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Monday, April 04, 2005

Bach Two Part Invention--No. 4 in d minor

The title pretty much gives it away that there are only two voices in this piece. it is, however, a pretty sweet invention.
the right hand starts off alone in the first two measures, playing straight 16th notes. the left hand comes in in measure 3 and perfectly imitates what the right hand had previously played. by measure 8, the left hand acts as the accompaniment, rather than simply repeating short, primary motives as it had before. it begins to repeat these motives again around measure 12, providing a rather contrapuntal feel. at times, the right hand plays a static note and the left hand has the moving line, and vice versa. again, this just shows how certain expository lines are repeated over and over again.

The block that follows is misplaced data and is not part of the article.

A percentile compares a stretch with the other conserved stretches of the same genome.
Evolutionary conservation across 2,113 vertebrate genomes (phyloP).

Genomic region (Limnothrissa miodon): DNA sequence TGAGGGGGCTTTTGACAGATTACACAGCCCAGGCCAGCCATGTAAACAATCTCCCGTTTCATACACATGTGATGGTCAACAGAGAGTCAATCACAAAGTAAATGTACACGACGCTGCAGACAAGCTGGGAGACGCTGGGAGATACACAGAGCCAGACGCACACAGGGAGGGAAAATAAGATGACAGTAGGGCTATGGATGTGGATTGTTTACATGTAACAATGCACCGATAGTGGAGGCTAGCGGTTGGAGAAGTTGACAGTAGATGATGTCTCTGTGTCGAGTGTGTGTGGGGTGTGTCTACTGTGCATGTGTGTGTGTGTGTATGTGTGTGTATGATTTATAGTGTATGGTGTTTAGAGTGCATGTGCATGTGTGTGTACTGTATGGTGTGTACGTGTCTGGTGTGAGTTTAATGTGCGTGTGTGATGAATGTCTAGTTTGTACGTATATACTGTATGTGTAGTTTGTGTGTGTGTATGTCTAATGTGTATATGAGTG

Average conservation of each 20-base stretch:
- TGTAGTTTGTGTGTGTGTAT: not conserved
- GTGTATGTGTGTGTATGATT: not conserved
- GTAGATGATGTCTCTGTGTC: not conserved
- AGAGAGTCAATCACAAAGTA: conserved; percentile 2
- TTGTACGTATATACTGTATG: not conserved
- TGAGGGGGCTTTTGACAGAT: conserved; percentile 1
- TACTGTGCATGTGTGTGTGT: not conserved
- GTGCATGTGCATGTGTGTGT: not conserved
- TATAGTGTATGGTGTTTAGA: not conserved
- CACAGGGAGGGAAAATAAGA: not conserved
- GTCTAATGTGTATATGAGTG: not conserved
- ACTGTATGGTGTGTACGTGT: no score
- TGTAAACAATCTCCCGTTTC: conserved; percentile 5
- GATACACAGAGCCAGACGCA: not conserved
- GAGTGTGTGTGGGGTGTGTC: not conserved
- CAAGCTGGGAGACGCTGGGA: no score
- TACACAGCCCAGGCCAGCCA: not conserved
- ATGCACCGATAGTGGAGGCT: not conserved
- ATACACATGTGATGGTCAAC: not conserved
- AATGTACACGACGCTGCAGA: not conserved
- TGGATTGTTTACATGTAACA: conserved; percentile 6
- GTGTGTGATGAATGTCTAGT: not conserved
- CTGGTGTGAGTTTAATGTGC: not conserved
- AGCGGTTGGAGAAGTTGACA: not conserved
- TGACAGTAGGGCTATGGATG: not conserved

as far as structural divisions go, i would say this piece has 3 large-ish sections: one starting at the beginning and ending around measure 18; measure 18 until 38, and measure 38 until the end of the piece. the first section is expository. the last two sections feel slightly like the first, yet developmental, like they are playing with the initial motive, but adding on a few new ideas. I wouldn't call each of these sections periods, per se, but maybe phrases will do.

peace out

2 comments:

John Styx said...

I agree completely with your observation of the 3 sections, I think the cadences between each section really adds to that feel.

Ihearthautbois said...

I agree with you both, I'm glad that was so easy...